nature of everything"?
Rev. Dobeop, whom I met in Shilsang Temple's mediation hall, says, "Only when we search for life's
truths and solve that problem can we free ourselves from anxiety." They say, however, that even Zen
masters who have spent their entire lives meditating cannot find "life's truths" or "true nature of life,"
so how was an everyday person like myself, with my "five desires and seven emotions," going to learn
the true nature of life within a short period of time?
The mantra below is one I like; if I repeat it when I'm ill at ease, I soon grow peaceful:
Life is a snatch of drifting cloud appearing
Death is a snatch of drifting cloud disappearing
As a passing cloud originally has no real substance
The coming and going of life and death is like that.
This summer, I followed my wife to the "Four Seasons of Ecological Farming Experience Summer Camp,"
run by the Indramang Life Community. Indramang, or "Indra's Net," refers to the Buddhist philosophy that
all phenomena exist only interdependently on other phenomena, and the movement is one that seeks an
alternative means of living through returning to the soil and ecological awareness....
The following is what is written at the entrance of Silsang Temple:
"Rev. Heungcheok first founded the temple, which faces the Jiri Mountains' Cheonhwang Peak, in the
third year of King Heungdeok of the Unified Silla Period. In the late Silla period, a number of sects of the
Zen school, which emphasized meditation over scholastic learning, set up temples on famous mountains
across the country; Shilsang Temple was one of them.
The temple was burnt down in Toyotomi Hideyoshi's second invasion of Korea in 1597, and rebuilt during
the reign of Joseon's King Sukjong (1674-1720) as a 36-building complex. Another fire struck in the reign
of King Gojong (1863-1907), and it was restored as the smaller complex it is currently.
As many outstanding monks were sent to Shilsang Temple, its prestige within Korean Zen Buddhism
rose greatly. Within its precincts, there remain many cultural treasures that speak of the temple's historical
significance and character, including the Baekjang Hermitage 3-storied stone pagoda, which has been
designated a National Treasure.
The mountain ridges that gracefully descend from Cheonhwang Peak like an East Asian folding screen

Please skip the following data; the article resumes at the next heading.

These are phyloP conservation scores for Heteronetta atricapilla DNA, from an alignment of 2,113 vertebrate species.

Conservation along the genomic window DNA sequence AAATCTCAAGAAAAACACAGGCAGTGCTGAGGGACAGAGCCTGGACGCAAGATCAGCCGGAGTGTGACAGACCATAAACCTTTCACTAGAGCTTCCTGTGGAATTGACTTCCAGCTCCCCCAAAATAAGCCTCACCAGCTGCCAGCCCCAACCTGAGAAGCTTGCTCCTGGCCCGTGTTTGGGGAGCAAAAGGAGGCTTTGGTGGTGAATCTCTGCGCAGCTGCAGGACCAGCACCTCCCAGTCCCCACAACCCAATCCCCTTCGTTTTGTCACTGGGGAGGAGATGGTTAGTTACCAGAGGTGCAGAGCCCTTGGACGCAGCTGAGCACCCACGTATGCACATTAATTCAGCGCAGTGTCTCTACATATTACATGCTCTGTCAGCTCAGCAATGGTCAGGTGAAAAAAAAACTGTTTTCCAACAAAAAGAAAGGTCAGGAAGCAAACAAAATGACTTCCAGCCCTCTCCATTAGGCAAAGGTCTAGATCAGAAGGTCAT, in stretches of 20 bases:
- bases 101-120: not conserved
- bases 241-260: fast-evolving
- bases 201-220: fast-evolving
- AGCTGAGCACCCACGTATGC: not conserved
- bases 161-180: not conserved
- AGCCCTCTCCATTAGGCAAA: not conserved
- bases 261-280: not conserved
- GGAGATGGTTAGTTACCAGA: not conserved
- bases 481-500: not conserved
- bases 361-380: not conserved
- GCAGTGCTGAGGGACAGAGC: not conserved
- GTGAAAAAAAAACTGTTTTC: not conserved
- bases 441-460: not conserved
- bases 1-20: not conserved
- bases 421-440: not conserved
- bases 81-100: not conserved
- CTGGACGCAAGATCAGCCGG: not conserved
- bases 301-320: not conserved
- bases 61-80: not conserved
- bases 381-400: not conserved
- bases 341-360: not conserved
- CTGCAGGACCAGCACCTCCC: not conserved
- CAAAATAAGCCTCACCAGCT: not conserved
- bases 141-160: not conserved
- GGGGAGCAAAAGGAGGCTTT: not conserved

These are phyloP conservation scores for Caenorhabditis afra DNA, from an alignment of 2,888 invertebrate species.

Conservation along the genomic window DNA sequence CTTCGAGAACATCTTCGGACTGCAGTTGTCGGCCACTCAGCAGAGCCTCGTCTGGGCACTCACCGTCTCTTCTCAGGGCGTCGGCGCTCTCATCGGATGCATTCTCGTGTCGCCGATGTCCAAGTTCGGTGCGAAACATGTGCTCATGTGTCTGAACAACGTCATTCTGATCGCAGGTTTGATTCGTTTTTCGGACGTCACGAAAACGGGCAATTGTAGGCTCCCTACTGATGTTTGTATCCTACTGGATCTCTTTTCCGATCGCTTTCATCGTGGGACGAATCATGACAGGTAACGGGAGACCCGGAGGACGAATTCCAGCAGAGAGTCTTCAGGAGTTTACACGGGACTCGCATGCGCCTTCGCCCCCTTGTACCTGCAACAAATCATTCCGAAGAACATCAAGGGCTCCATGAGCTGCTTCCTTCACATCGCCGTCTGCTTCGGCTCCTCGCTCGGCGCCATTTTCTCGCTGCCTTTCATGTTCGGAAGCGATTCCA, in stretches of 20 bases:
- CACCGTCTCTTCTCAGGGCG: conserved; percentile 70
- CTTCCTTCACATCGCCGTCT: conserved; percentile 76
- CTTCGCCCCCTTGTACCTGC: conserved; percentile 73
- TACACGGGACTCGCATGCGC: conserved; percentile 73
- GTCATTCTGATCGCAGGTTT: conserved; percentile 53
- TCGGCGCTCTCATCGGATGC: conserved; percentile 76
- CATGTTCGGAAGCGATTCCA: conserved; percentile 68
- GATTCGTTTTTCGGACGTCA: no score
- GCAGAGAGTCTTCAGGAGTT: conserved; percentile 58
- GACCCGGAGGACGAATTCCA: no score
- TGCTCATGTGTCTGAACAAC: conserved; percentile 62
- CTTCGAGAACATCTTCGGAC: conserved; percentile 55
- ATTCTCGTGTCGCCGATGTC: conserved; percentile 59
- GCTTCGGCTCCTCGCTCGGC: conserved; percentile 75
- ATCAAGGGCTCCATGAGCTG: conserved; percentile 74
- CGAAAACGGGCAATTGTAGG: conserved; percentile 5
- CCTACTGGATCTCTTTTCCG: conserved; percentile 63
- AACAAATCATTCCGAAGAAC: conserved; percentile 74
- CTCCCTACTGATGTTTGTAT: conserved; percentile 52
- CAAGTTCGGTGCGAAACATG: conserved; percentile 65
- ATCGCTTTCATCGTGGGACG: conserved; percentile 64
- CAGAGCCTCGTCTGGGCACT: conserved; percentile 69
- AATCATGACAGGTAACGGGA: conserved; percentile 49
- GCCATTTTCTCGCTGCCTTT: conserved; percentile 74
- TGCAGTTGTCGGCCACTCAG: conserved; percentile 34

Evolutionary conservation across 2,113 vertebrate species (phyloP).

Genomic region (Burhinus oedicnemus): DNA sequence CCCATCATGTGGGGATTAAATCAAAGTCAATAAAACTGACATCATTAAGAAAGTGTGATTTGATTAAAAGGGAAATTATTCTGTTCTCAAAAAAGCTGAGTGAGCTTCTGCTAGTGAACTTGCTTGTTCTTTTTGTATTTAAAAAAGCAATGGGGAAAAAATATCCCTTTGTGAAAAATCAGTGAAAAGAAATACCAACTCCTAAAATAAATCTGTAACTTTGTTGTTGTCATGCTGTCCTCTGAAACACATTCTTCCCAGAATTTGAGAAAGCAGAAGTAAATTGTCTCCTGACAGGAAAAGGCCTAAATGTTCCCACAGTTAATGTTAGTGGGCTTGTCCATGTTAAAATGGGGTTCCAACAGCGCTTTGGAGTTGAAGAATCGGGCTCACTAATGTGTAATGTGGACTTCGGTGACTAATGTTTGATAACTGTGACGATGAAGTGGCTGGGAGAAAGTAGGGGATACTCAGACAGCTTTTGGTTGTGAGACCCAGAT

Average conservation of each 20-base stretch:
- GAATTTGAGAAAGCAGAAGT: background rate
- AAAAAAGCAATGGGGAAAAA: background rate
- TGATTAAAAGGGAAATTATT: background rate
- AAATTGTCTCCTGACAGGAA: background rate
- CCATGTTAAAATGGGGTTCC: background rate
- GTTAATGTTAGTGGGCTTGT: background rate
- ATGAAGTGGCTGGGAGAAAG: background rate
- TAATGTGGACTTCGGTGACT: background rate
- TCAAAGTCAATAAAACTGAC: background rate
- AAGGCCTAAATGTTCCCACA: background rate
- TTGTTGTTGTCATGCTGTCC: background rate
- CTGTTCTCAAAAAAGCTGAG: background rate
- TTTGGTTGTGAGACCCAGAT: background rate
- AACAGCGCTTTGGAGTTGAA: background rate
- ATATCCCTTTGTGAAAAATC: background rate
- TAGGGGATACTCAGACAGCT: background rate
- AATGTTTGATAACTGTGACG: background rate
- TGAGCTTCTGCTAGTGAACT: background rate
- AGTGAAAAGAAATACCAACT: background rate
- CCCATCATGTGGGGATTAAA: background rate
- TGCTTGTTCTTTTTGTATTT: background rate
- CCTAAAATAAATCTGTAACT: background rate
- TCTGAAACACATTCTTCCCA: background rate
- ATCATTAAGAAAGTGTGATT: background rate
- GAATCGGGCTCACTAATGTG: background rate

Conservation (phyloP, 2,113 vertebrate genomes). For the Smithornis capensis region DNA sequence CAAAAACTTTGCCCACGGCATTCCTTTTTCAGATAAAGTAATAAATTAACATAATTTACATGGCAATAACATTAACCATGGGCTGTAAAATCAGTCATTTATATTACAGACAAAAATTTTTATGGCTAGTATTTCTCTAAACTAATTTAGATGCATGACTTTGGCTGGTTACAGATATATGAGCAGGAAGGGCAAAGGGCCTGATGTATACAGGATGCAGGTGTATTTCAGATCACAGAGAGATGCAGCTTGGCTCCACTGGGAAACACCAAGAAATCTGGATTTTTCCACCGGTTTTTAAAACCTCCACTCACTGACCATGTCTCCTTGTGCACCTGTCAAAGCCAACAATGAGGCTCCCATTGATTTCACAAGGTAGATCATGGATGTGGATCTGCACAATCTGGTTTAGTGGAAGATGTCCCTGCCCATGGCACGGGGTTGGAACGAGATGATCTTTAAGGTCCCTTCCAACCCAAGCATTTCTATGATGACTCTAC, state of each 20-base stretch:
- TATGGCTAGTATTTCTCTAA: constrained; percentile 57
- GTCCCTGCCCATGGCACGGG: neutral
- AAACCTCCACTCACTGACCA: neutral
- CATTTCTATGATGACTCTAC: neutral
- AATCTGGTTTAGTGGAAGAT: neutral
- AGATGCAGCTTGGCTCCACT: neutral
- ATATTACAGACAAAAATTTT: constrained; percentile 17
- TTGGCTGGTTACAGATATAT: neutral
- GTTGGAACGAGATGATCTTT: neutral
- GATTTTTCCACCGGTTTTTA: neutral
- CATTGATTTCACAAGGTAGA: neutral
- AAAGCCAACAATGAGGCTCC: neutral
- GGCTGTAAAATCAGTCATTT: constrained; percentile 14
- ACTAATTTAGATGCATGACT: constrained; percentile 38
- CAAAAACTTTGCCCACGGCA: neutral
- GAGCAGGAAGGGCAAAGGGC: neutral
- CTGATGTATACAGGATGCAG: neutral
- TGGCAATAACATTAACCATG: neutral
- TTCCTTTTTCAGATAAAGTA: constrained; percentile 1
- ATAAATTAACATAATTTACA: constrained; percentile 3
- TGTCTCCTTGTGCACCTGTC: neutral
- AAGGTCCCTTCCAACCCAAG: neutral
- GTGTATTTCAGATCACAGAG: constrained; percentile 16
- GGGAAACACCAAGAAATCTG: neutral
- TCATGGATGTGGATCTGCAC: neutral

softly embrace and protect the temple as if there were the mercy of the Buddha. The clean, clear water of
the Banseon Ravine, which originate from the Jiri Mountains, meanders down next to the temple, as if to
wash away the anxiety of this mundane world..."
... we listened to Dobeop's dharma lecture. His speech was a good one; I regret not having brought a tape
recorder or note pad. I'm 60 and I understand whatever is said to me, but on the other hand, my memory
is starting to slip. Of the many things the Zen master said, however, two things still remain with me:
"People say that feces and urine are dirty, but who made them?" and
"If you try to solve life's fundamental problems with economic logic,
all you do is create more places to fight."
His words were good ones, but as the trip back home would be long,
we furtively slipped out of Shilsang Temple and started our way back north.
San-shin painting of Yaksa-am
Hermitage, a short healthy hike up
behind Shilsang-sa, in 1990
|Further in this Section -- the Upper-
North / Samjeong-bong area of Jiri-san:
Yaksu-am, Geumdae-am, Anguk-am,
Seojin-am and Baekjang-am Hermitages
Western Macheon-myeon District:
Sambul-sa, Munsu-am, Sangmuju-am and Dosol-am
Other Shrines in the Area
San-shin stands holding sprigs of bullocho, with long white eyebrows,
moustache and beard, wearing a handsome cabbage-leaf-style Daoist
"cloud-cap" in Shilsang-sa's Shin-jung painting -- standing next to a striking
warrior-guardian with tiger-skin hat-mantle... I used this in my book.
|On right, my photo from 1990, the 3 newer shots are from June 2015 by my friend Brother Anthony
|The three very rare Seok-Jangseung [Stone Guardian-Pillars] in the entranceway to Shilsang-sa